Commissioner loves late-inning drama

Commissioner loves late-inning drama

PITTSBURGH -- This time it counted, again. And the Commissioner of Major League Baseball couldn't have been happier.

For the second time in the four years since baseball tied the winning league in the All-Star Game to home-field advantage in the World Series, the game came down to the wire. Three years ago in Chicago's U.S. Cellular Field, the American League came back from a 5-1 deficit and won, 7-6, in the bottom of the eighth when Hank Blalock hit a two-run pinch-hit homer.

On Tuesday night at PNC Park, the AL was down to the last batter with nobody on base and the National League seemed on the verge of winning for the first time since 1996. A single, double and Michael Young's two-run triple later, it didn't happen.

"This is what I've been talking about," Bud Selig told MLB.com after the AL made it 17 out the last 20 with the 3-2, sudden-death win. "Did you see the reaction of both teams at the end? The intensity was tremendous. That's the thing that had been missing. And now we've brought it back."

The AL is 9-0-1 in the last 10 games, including the four that count. So again this October, the AL will have home-field advantage in the World Series. Including the old format when the AL had advantage in the even years and the NL in the odd years, this will be five consecutive years that the AL has held serve.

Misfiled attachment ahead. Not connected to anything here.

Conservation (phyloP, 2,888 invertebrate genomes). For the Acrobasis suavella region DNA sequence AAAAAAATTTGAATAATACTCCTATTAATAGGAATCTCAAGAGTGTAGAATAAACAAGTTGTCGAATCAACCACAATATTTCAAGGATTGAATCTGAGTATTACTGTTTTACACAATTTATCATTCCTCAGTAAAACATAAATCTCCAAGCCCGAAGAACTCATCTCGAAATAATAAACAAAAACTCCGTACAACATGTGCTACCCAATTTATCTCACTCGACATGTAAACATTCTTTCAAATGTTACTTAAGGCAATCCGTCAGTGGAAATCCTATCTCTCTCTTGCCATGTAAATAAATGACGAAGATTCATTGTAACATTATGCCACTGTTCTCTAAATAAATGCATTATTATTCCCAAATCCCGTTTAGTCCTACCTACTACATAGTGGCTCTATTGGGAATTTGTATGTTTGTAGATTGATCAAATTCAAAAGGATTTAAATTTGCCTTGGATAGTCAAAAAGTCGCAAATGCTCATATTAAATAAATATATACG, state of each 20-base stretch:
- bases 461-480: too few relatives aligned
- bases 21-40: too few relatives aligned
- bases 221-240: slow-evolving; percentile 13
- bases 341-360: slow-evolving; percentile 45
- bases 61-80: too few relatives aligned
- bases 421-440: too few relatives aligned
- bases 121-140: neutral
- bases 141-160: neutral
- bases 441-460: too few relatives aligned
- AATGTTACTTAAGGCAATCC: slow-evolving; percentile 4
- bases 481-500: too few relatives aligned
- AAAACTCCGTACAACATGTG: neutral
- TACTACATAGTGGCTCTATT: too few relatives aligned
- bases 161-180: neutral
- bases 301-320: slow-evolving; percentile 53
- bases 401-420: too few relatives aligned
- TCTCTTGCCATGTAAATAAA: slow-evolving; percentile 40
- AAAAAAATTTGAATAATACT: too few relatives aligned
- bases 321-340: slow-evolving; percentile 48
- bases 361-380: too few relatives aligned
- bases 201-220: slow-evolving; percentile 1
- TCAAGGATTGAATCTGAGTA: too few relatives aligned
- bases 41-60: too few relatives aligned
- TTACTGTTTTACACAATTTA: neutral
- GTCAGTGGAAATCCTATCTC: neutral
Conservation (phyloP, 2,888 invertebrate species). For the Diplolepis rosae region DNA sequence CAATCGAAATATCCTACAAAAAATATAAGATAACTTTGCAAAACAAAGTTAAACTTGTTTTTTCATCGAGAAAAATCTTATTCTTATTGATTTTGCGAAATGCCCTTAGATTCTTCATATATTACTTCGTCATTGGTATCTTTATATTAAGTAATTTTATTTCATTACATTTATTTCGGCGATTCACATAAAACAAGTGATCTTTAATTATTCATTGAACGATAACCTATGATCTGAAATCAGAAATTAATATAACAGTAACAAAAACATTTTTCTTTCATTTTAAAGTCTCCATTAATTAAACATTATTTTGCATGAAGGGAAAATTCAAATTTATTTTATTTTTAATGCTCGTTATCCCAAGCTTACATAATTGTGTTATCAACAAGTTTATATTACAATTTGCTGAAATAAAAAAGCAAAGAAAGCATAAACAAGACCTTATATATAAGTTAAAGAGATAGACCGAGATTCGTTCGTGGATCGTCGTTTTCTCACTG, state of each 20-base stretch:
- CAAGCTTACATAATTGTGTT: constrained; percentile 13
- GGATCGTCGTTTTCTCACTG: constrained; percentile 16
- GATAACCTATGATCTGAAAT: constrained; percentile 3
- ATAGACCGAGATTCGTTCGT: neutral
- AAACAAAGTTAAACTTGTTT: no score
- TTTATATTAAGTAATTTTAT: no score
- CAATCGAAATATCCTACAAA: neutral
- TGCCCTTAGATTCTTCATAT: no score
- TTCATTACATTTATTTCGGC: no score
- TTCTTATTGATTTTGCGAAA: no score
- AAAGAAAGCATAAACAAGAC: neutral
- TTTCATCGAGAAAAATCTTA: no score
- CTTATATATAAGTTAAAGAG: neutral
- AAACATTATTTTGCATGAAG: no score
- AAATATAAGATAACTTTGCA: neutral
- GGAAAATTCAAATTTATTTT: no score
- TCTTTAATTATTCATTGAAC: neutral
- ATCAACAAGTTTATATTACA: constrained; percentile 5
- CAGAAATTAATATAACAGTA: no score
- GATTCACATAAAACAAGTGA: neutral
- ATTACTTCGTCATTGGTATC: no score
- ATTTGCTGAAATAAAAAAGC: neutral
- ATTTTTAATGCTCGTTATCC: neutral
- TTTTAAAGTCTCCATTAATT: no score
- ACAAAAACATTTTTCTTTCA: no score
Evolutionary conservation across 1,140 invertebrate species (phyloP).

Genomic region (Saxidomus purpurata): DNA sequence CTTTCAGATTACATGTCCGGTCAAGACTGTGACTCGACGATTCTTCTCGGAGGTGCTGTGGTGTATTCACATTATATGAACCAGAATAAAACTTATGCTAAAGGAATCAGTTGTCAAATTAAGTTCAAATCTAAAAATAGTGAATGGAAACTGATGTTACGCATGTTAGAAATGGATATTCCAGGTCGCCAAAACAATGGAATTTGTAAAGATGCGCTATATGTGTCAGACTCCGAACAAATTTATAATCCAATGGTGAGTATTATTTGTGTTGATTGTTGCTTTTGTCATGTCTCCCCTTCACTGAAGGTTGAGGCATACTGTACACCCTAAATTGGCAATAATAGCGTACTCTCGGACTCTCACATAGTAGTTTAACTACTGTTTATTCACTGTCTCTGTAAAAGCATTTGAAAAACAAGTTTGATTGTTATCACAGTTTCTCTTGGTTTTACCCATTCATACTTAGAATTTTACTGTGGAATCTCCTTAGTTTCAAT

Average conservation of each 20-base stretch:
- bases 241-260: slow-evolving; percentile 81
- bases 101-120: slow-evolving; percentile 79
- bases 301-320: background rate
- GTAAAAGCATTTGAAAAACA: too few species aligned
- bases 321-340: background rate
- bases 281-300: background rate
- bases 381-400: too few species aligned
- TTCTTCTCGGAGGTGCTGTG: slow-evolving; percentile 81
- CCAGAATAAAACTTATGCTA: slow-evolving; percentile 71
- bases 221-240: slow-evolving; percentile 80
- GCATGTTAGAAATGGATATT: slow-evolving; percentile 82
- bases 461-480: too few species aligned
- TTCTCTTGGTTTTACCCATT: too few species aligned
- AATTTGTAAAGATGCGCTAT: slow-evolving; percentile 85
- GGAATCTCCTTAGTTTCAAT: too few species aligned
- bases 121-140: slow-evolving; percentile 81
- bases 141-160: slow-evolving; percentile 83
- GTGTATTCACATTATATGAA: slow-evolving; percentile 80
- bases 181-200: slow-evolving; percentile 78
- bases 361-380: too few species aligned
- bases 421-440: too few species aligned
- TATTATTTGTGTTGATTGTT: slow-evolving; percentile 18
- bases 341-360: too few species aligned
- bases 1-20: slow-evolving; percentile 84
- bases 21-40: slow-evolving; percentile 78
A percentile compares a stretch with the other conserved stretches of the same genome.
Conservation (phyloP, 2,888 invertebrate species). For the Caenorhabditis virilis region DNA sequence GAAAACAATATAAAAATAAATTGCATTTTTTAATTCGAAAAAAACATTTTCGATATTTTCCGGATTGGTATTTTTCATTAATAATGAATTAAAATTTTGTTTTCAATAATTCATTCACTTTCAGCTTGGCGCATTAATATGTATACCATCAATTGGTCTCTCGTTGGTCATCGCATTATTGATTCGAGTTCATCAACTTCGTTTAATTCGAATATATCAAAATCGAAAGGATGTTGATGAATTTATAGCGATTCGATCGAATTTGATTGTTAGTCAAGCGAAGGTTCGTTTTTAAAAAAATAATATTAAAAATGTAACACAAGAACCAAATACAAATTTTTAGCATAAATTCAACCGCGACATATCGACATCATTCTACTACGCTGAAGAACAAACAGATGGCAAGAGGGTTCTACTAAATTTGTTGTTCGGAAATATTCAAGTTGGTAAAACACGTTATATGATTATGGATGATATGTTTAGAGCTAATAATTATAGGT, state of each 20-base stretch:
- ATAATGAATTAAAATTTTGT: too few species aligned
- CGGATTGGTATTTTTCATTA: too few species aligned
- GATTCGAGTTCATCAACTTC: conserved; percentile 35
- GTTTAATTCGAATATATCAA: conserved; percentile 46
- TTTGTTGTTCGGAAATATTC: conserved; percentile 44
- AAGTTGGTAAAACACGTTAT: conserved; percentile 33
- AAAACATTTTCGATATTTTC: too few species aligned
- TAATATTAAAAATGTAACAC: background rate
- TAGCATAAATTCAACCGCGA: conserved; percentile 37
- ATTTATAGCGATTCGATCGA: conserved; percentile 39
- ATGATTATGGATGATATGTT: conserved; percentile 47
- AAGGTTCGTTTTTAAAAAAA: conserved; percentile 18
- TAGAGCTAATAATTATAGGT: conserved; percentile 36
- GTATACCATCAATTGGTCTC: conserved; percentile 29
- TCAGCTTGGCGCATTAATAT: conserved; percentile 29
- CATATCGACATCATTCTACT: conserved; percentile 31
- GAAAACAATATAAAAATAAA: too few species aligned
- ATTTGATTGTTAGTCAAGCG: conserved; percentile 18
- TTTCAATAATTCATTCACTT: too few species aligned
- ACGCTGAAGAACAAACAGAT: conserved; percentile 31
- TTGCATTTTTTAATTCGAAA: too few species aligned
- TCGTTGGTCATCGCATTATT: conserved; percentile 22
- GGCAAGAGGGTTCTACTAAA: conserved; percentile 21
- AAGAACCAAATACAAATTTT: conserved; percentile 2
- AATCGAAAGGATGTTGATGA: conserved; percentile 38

The last time the NL had home-field advantage was 2001 and the Arizona Diamondbacks needed every inning of all seven games to defeat the New York Yankees in Phoenix. Since 2003, though, home field hasn't been an issue. The Florida Marlins defeated the Yankees in six games that season, winning Games 1 and 6 at Yankee Stadium.

The last two have been sweeps: Boston wrapping up the Cardinals at St. Louis in 2004 and the White Sox defeating the Astros in Houston last fall.

No matter. Selig said earlier in the day during his MLB.com chat with the fans that the current format is the way to go.

"I like what we're doing for the All-Star Game," he said. "This is the Midsummer Classic. This is a big, big game for us. This is a game that means a lot. It had lost its luster. Players didn't seem to care. They'd wouldn't show up and if they did, they left early. Now, what you have is real intensity because each league understands that they're playing for home-field advantage in the World Series. I think it's the best way to do it."

The Commissioner's opinion continued to be vindicated on Tuesday night.

Barry M. Bloom is a national reporter for MLB.com. This story was not subject to the approval of Major League Baseball or its clubs.